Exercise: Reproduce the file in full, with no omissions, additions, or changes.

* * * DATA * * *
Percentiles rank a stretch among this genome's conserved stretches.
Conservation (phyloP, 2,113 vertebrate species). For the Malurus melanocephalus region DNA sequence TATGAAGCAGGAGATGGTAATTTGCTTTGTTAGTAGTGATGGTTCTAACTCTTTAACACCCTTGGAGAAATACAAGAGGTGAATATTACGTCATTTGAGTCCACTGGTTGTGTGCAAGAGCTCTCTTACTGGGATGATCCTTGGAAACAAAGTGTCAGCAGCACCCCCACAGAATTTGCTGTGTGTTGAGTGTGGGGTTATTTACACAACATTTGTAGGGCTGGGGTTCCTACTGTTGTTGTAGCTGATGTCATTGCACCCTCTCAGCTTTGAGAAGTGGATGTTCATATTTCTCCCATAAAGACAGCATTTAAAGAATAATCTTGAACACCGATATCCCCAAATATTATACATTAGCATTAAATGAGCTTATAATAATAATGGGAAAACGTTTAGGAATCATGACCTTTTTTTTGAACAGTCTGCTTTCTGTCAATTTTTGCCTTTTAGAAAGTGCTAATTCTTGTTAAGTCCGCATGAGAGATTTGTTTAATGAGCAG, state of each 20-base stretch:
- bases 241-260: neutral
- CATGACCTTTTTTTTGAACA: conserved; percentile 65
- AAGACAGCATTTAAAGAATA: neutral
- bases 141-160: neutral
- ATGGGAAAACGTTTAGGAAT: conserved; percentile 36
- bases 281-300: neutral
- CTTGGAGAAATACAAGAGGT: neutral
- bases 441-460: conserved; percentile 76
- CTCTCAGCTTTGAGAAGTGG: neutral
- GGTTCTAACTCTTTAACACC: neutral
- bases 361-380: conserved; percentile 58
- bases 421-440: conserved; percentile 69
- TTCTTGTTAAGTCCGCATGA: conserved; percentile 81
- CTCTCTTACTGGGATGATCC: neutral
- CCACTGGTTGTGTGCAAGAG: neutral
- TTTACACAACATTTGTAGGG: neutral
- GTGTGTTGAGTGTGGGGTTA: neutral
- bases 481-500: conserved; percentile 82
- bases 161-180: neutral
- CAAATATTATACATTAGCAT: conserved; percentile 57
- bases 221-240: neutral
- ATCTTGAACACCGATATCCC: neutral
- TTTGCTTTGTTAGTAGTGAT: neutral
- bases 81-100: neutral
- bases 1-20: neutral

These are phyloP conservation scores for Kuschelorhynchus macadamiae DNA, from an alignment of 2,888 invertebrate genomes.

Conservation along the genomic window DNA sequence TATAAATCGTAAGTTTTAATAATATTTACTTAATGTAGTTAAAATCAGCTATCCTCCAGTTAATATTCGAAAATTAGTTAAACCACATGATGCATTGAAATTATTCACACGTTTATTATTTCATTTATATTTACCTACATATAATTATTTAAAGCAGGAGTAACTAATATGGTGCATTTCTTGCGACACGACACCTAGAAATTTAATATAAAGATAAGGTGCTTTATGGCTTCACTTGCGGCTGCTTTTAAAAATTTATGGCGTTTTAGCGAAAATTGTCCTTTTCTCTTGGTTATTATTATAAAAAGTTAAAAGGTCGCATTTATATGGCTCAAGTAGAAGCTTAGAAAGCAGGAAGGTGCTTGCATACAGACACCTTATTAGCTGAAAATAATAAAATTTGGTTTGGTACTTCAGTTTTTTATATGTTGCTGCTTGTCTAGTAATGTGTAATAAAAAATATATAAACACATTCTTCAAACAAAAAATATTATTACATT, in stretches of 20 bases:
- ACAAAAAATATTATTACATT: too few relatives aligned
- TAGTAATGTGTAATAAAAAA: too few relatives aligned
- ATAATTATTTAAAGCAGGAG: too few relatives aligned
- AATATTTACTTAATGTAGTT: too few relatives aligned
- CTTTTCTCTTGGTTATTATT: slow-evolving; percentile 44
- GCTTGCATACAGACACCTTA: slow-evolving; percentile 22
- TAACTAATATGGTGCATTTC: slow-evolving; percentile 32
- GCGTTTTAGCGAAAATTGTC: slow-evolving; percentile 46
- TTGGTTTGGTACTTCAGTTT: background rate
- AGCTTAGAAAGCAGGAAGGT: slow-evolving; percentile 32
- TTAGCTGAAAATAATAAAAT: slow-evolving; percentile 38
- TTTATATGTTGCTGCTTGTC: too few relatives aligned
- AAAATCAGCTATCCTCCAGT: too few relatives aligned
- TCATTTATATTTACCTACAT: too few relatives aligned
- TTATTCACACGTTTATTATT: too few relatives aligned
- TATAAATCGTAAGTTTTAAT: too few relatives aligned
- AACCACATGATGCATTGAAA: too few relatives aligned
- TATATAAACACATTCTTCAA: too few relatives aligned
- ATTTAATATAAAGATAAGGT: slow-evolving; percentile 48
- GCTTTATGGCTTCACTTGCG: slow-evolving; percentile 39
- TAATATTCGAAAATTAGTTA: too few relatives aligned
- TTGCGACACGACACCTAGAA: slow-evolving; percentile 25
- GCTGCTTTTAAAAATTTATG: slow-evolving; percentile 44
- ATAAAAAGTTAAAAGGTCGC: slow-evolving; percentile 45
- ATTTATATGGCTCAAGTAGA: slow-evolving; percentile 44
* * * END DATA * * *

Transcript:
Percentiles rank a stretch among this genome's conserved stretches.
Conservation (phyloP, 2,113 vertebrate species). For the Malurus melanocephalus region DNA sequence TATGAAGCAGGAGATGGTAATTTGCTTTGTTAGTAGTGATGGTTCTAACTCTTTAACACCCTTGGAGAAATACAAGAGGTGAATATTACGTCATTTGAGTCCACTGGTTGTGTGCAAGAGCTCTCTTACTGGGATGATCCTTGGAAACAAAGTGTCAGCAGCACCCCCACAGAATTTGCTGTGTGTTGAGTGTGGGGTTATTTACACAACATTTGTAGGGCTGGGGTTCCTACTGTTGTTGTAGCTGATGTCATTGCACCCTCTCAGCTTTGAGAAGTGGATGTTCATATTTCTCCCATAAAGACAGCATTTAAAGAATAATCTTGAACACCGATATCCCCAAATATTATACATTAGCATTAAATGAGCTTATAATAATAATGGGAAAACGTTTAGGAATCATGACCTTTTTTTTGAACAGTCTGCTTTCTGTCAATTTTTGCCTTTTAGAAAGTGCTAATTCTTGTTAAGTCCGCATGAGAGATTTGTTTAATGAGCAG, state of each 20-base stretch:
- bases 241-260: neutral
- CATGACCTTTTTTTTGAACA: conserved; percentile 65
- AAGACAGCATTTAAAGAATA: neutral
- bases 141-160: neutral
- ATGGGAAAACGTTTAGGAAT: conserved; percentile 36
- bases 281-300: neutral
- CTTGGAGAAATACAAGAGGT: neutral
- bases 441-460: conserved; percentile 76
- CTCTCAGCTTTGAGAAGTGG: neutral
- GGTTCTAACTCTTTAACACC: neutral
- bases 361-380: conserved; percentile 58
- bases 421-440: conserved; percentile 69
- TTCTTGTTAAGTCCGCATGA: conserved; percentile 81
- CTCTCTTACTGGGATGATCC: neutral
- CCACTGGTTGTGTGCAAGAG: neutral
- TTTACACAACATTTGTAGGG: neutral
- GTGTGTTGAGTGTGGGGTTA: neutral
- bases 481-500: conserved; percentile 82
- bases 161-180: neutral
- CAAATATTATACATTAGCAT: conserved; percentile 57
- bases 221-240: neutral
- ATCTTGAACACCGATATCCC: neutral
- TTTGCTTTGTTAGTAGTGAT: neutral
- bases 81-100: neutral
- bases 1-20: neutral

These are phyloP conservation scores for Kuschelorhynchus macadamiae DNA, from an alignment of 2,888 invertebrate genomes.

Conservation along the genomic window DNA sequence TATAAATCGTAAGTTTTAATAATATTTACTTAATGTAGTTAAAATCAGCTATCCTCCAGTTAATATTCGAAAATTAGTTAAACCACATGATGCATTGAAATTATTCACACGTTTATTATTTCATTTATATTTACCTACATATAATTATTTAAAGCAGGAGTAACTAATATGGTGCATTTCTTGCGACACGACACCTAGAAATTTAATATAAAGATAAGGTGCTTTATGGCTTCACTTGCGGCTGCTTTTAAAAATTTATGGCGTTTTAGCGAAAATTGTCCTTTTCTCTTGGTTATTATTATAAAAAGTTAAAAGGTCGCATTTATATGGCTCAAGTAGAAGCTTAGAAAGCAGGAAGGTGCTTGCATACAGACACCTTATTAGCTGAAAATAATAAAATTTGGTTTGGTACTTCAGTTTTTTATATGTTGCTGCTTGTCTAGTAATGTGTAATAAAAAATATATAAACACATTCTTCAAACAAAAAATATTATTACATT, in stretches of 20 bases:
- ACAAAAAATATTATTACATT: too few relatives aligned
- TAGTAATGTGTAATAAAAAA: too few relatives aligned
- ATAATTATTTAAAGCAGGAG: too few relatives aligned
- AATATTTACTTAATGTAGTT: too few relatives aligned
- CTTTTCTCTTGGTTATTATT: slow-evolving; percentile 44
- GCTTGCATACAGACACCTTA: slow-evolving; percentile 22
- TAACTAATATGGTGCATTTC: slow-evolving; percentile 32
- GCGTTTTAGCGAAAATTGTC: slow-evolving; percentile 46
- TTGGTTTGGTACTTCAGTTT: background rate
- AGCTTAGAAAGCAGGAAGGT: slow-evolving; percentile 32
- TTAGCTGAAAATAATAAAAT: slow-evolving; percentile 38
- TTTATATGTTGCTGCTTGTC: too few relatives aligned
- AAAATCAGCTATCCTCCAGT: too few relatives aligned
- TCATTTATATTTACCTACAT: too few relatives aligned
- TTATTCACACGTTTATTATT: too few relatives aligned
- TATAAATCGTAAGTTTTAAT: too few relatives aligned
- AACCACATGATGCATTGAAA: too few relatives aligned
- TATATAAACACATTCTTCAA: too few relatives aligned
- ATTTAATATAAAGATAAGGT: slow-evolving; percentile 48
- GCTTTATGGCTTCACTTGCG: slow-evolving; percentile 39
- TAATATTCGAAAATTAGTTA: too few relatives aligned
- TTGCGACACGACACCTAGAA: slow-evolving; percentile 25
- GCTGCTTTTAAAAATTTATG: slow-evolving; percentile 44
- ATAAAAAGTTAAAAGGTCGC: slow-evolving; percentile 45
- ATTTATATGGCTCAAGTAGA: slow-evolving; percentile 44